Summer and warm weather bring health hazards to cats and dogs, and an area expert offered tips to help residents keep their pets safe.
The extreme heat and humidity of the Chattanooga area can cause heat exhaustion and eventually heat stroke in pets if their owners do not take the proper safety measures, Dr. Randy Hammond of the Northgate Animal Hospital said.
“It’s a real issue,” he said. “Shade and fresh, cool water are extremely important.”
According to the Tennessee Veterinary Medical Association, if it is warmer than 90 degrees, animals should likely be kept in cooler areas.
Hammond added that pets can even get burns from both the sun and the hot asphalt they might be walking on.
He also warned against a little-known danger to pets—the garden hose.
“We can end up getting some really significant burns for pets and people if you don’t let the water run through the garden hose and so forth first if it’s been laying out in direct sunlight,” he said.
The association also warned against ever leaving a pet in a parked vehicle, because even if the windows are cracked, temperatures can exceed 120 degrees.
Bugs are another hazard for animals, Hammond said.
Using the appropriate flea, tick, and heartworm preventatives is another important safety precaution, to prevent deadly diseases such as ehrlichiosis, Rocky Mountain spotted fever and Lyme disease.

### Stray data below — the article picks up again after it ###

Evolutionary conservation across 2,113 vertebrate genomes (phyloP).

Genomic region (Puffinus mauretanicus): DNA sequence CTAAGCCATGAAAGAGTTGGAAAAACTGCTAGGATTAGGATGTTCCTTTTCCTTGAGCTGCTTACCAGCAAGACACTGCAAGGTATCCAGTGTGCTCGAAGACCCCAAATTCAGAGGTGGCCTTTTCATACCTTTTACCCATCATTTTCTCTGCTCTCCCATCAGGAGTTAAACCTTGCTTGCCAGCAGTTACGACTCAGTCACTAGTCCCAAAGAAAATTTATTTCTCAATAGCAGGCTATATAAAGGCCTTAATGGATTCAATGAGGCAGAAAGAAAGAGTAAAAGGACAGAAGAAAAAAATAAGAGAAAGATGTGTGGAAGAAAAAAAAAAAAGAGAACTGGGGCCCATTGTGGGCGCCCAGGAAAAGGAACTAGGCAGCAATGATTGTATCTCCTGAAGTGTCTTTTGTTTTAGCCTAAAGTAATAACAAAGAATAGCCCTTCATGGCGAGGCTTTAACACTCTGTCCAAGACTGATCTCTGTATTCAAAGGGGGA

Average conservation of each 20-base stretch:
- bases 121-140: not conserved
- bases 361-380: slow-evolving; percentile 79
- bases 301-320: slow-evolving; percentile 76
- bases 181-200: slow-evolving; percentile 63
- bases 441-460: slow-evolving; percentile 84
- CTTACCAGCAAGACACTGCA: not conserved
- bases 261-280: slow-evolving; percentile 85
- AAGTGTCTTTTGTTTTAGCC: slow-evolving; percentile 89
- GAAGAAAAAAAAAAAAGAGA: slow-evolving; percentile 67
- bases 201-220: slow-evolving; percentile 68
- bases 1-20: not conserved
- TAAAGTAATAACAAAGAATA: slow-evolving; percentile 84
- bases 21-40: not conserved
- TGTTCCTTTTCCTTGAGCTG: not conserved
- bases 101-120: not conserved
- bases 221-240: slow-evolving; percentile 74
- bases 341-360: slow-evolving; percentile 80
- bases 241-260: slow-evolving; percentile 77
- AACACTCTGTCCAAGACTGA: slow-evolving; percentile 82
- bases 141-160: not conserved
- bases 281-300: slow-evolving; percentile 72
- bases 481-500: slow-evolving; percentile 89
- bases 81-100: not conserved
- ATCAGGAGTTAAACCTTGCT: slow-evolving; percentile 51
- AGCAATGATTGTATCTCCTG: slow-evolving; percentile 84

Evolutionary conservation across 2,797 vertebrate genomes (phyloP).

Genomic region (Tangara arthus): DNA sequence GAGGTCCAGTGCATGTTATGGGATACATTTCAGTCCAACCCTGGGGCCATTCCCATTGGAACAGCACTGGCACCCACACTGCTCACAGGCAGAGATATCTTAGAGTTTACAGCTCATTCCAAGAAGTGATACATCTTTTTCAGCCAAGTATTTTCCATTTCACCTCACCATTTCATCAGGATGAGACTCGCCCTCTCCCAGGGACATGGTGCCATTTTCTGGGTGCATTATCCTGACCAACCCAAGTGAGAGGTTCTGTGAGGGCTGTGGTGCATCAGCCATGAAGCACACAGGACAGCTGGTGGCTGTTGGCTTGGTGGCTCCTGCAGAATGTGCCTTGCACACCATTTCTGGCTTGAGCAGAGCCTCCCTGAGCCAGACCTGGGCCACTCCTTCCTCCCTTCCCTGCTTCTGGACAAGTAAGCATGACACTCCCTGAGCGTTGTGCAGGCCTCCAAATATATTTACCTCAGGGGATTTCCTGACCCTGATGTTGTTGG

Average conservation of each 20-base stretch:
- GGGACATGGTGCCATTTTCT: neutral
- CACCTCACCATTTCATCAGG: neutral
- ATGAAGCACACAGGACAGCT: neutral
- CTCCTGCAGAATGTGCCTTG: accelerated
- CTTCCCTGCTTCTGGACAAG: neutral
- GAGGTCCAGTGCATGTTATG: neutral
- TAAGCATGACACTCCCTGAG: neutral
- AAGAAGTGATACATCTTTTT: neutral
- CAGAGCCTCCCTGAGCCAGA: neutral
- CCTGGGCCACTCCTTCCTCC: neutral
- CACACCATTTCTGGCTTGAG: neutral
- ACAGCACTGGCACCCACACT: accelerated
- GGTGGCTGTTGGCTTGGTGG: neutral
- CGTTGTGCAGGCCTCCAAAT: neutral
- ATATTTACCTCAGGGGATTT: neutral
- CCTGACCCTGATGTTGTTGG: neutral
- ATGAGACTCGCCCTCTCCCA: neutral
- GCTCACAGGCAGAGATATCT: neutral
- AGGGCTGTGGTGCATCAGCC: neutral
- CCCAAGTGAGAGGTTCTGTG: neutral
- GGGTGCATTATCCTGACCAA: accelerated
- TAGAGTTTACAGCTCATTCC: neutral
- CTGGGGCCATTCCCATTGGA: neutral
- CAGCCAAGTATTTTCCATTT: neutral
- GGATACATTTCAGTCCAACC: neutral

Hammond also said that pet owners should not feed their animals table scraps.
Raisins, garlic, and chocolate are just a few food items that can cause issues. Xylitol, a sweetener found in candies, jams, and some peanut butter is harmful to pets, he also said.
The Association of American Feed Control Officials determines what animal food products are safe for the particular life stage of an animal.
Hammond said it’s best to pick high-quality pet food, which will have a statement from The Association of American Feed Control Officials.
“Not only [are table scraps] not going to be the most nutritional thing for the pets but there are also certain table foods that can be very toxic for the pets,” Hammond said.